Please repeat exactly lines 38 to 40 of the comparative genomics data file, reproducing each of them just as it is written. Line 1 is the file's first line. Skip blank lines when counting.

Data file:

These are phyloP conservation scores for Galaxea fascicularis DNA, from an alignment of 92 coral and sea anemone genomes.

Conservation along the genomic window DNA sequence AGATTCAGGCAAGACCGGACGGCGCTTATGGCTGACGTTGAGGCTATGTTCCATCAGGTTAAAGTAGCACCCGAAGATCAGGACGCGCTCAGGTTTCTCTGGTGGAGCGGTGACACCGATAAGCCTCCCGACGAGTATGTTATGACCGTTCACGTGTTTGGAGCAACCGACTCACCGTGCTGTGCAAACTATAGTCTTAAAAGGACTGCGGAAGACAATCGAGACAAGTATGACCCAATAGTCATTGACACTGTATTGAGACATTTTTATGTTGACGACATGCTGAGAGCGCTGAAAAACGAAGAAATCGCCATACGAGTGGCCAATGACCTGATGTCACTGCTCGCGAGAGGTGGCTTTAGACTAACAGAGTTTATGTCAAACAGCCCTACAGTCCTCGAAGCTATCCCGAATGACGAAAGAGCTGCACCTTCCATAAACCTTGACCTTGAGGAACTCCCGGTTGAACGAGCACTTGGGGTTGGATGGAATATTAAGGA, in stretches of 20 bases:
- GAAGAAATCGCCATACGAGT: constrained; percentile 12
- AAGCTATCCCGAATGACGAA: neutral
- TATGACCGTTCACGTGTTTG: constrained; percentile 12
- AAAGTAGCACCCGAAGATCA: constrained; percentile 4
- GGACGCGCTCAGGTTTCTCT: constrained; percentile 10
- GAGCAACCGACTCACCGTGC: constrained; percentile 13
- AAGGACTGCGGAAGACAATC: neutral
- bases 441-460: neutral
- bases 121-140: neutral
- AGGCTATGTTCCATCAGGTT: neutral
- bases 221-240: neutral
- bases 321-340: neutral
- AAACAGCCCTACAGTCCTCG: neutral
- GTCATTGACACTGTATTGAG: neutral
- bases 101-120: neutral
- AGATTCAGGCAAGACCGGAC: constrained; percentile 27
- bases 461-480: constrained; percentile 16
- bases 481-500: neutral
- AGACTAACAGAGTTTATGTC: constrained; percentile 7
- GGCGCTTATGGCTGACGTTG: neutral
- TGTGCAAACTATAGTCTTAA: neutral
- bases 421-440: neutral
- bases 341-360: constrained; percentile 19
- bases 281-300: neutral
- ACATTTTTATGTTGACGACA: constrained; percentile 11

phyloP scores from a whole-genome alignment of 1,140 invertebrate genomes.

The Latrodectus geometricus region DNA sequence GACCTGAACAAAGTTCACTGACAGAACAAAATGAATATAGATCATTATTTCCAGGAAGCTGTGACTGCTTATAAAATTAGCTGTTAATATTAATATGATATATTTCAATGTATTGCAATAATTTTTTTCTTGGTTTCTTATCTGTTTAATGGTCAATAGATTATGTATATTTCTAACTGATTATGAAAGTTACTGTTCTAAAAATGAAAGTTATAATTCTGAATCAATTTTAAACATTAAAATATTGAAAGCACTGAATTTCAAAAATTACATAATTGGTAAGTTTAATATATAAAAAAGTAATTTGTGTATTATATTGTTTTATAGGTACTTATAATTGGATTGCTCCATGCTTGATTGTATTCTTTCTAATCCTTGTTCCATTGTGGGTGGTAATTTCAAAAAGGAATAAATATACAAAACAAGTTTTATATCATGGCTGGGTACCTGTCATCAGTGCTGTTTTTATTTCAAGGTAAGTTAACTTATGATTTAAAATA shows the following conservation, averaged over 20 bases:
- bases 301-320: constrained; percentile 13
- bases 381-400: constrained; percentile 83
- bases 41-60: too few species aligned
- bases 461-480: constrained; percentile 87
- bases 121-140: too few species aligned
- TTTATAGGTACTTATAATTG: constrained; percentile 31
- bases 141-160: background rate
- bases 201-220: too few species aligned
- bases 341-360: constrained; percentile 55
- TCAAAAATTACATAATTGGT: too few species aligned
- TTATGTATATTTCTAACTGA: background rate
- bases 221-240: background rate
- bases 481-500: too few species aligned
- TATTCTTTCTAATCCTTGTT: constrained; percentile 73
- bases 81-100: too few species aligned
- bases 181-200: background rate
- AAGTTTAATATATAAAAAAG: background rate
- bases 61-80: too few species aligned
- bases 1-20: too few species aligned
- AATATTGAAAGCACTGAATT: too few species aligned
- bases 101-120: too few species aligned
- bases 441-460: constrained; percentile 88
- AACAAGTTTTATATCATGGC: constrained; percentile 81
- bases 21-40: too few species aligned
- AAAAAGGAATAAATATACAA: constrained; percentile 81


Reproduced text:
- bases 341-360: constrained; percentile 55
- TCAAAAATTACATAATTGGT: too few species aligned
- TTATGTATATTTCTAACTGA: background rate